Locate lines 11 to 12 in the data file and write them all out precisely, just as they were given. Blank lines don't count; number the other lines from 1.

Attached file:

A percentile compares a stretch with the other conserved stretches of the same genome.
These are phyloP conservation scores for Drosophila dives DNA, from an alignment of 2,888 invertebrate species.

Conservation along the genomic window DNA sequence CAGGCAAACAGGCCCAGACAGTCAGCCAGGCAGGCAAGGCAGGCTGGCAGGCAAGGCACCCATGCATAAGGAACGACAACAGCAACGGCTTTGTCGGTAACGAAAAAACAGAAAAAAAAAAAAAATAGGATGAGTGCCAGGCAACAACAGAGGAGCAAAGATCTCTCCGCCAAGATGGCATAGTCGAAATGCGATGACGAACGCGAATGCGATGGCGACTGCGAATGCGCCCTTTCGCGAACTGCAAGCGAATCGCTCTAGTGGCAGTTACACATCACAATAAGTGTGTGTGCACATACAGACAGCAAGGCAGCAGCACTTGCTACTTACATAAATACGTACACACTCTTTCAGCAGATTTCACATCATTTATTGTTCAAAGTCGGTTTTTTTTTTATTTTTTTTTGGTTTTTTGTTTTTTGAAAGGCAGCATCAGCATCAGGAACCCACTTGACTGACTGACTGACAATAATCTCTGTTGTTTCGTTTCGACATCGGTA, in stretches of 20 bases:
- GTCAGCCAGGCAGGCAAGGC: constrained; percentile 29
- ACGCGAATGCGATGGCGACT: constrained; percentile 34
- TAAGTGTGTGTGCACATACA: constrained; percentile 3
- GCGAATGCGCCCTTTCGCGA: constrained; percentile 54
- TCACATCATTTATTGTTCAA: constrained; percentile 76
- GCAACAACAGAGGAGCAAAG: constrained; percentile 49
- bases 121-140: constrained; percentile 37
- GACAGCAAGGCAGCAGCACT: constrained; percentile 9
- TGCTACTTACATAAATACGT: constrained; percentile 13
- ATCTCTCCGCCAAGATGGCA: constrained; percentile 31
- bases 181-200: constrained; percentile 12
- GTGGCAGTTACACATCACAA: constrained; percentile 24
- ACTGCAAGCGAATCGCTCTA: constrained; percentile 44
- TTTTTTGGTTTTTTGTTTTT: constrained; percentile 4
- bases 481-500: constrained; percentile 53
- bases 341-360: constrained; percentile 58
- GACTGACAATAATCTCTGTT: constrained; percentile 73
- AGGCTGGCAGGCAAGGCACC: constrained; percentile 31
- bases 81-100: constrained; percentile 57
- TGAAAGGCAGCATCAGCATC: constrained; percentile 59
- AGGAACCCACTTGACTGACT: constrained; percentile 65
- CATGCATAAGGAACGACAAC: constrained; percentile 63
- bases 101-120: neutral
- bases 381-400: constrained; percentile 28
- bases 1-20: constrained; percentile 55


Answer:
- GACAGCAAGGCAGCAGCACT: constrained; percentile 9
- TGCTACTTACATAAATACGT: constrained; percentile 13